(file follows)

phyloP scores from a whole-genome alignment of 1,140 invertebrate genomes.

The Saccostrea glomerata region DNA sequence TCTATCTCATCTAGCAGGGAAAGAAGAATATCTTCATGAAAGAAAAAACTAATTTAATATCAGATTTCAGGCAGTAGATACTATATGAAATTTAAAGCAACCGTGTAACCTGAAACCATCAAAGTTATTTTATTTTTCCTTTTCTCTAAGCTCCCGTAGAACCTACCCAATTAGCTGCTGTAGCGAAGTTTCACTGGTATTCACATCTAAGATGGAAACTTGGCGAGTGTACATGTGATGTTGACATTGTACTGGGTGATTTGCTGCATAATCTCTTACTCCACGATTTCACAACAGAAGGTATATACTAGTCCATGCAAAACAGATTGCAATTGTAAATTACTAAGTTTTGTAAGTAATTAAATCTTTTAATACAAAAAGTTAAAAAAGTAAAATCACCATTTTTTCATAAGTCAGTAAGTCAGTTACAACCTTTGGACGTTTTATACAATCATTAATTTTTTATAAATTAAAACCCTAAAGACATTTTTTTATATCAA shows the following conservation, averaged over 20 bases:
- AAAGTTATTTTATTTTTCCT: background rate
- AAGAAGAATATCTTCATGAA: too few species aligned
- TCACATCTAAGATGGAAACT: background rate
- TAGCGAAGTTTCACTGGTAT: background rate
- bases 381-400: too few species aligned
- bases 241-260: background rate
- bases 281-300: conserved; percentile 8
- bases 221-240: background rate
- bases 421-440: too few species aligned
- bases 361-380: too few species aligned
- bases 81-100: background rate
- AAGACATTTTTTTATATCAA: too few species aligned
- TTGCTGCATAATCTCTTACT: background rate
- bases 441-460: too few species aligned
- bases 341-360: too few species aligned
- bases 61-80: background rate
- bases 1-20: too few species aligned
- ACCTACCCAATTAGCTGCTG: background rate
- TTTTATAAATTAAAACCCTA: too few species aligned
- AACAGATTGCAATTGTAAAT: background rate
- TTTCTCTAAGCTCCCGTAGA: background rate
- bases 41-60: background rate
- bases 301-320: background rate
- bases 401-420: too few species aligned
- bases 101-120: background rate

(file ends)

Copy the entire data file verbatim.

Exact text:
phyloP scores from a whole-genome alignment of 1,140 invertebrate genomes.

The Saccostrea glomerata region DNA sequence TCTATCTCATCTAGCAGGGAAAGAAGAATATCTTCATGAAAGAAAAAACTAATTTAATATCAGATTTCAGGCAGTAGATACTATATGAAATTTAAAGCAACCGTGTAACCTGAAACCATCAAAGTTATTTTATTTTTCCTTTTCTCTAAGCTCCCGTAGAACCTACCCAATTAGCTGCTGTAGCGAAGTTTCACTGGTATTCACATCTAAGATGGAAACTTGGCGAGTGTACATGTGATGTTGACATTGTACTGGGTGATTTGCTGCATAATCTCTTACTCCACGATTTCACAACAGAAGGTATATACTAGTCCATGCAAAACAGATTGCAATTGTAAATTACTAAGTTTTGTAAGTAATTAAATCTTTTAATACAAAAAGTTAAAAAAGTAAAATCACCATTTTTTCATAAGTCAGTAAGTCAGTTACAACCTTTGGACGTTTTATACAATCATTAATTTTTTATAAATTAAAACCCTAAAGACATTTTTTTATATCAA shows the following conservation, averaged over 20 bases:
- AAAGTTATTTTATTTTTCCT: background rate
- AAGAAGAATATCTTCATGAA: too few species aligned
- TCACATCTAAGATGGAAACT: background rate
- TAGCGAAGTTTCACTGGTAT: background rate
- bases 381-400: too few species aligned
- bases 241-260: background rate
- bases 281-300: conserved; percentile 8
- bases 221-240: background rate
- bases 421-440: too few species aligned
- bases 361-380: too few species aligned
- bases 81-100: background rate
- AAGACATTTTTTTATATCAA: too few species aligned
- TTGCTGCATAATCTCTTACT: background rate
- bases 441-460: too few species aligned
- bases 341-360: too few species aligned
- bases 61-80: background rate
- bases 1-20: too few species aligned
- ACCTACCCAATTAGCTGCTG: background rate
- TTTTATAAATTAAAACCCTA: too few species aligned
- AACAGATTGCAATTGTAAAT: background rate
- TTTCTCTAAGCTCCCGTAGA: background rate
- bases 41-60: background rate
- bases 301-320: background rate
- bases 401-420: too few species aligned
- bases 101-120: background rate